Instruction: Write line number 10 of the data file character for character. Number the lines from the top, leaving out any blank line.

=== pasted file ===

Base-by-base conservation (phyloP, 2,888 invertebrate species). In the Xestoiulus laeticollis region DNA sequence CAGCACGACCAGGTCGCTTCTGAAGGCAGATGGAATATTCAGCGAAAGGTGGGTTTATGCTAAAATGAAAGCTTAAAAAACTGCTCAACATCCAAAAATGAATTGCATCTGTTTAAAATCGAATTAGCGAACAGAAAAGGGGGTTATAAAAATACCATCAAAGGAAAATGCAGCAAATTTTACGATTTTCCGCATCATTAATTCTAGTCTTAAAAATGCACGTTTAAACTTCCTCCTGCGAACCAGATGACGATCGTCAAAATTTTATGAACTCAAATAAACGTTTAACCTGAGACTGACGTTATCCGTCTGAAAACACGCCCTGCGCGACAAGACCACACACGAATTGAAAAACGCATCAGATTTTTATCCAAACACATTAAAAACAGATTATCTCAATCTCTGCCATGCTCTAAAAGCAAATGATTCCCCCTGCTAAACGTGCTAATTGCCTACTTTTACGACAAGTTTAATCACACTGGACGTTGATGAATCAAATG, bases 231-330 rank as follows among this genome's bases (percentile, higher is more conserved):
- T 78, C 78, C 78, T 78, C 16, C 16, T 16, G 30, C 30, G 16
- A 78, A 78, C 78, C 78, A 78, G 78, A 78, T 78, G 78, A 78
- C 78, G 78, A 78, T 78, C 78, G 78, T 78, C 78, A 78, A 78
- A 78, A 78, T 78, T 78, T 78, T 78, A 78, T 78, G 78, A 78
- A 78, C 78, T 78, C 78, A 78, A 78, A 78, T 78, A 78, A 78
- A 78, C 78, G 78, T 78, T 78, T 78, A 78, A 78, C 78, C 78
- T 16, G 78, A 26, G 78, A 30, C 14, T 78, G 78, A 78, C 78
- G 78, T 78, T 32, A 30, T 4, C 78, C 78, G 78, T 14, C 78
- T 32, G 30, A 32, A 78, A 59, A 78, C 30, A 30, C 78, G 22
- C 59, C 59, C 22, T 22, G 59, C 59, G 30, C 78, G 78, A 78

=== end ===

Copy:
- T 32, G 30, A 32, A 78, A 59, A 78, C 30, A 30, C 78, G 22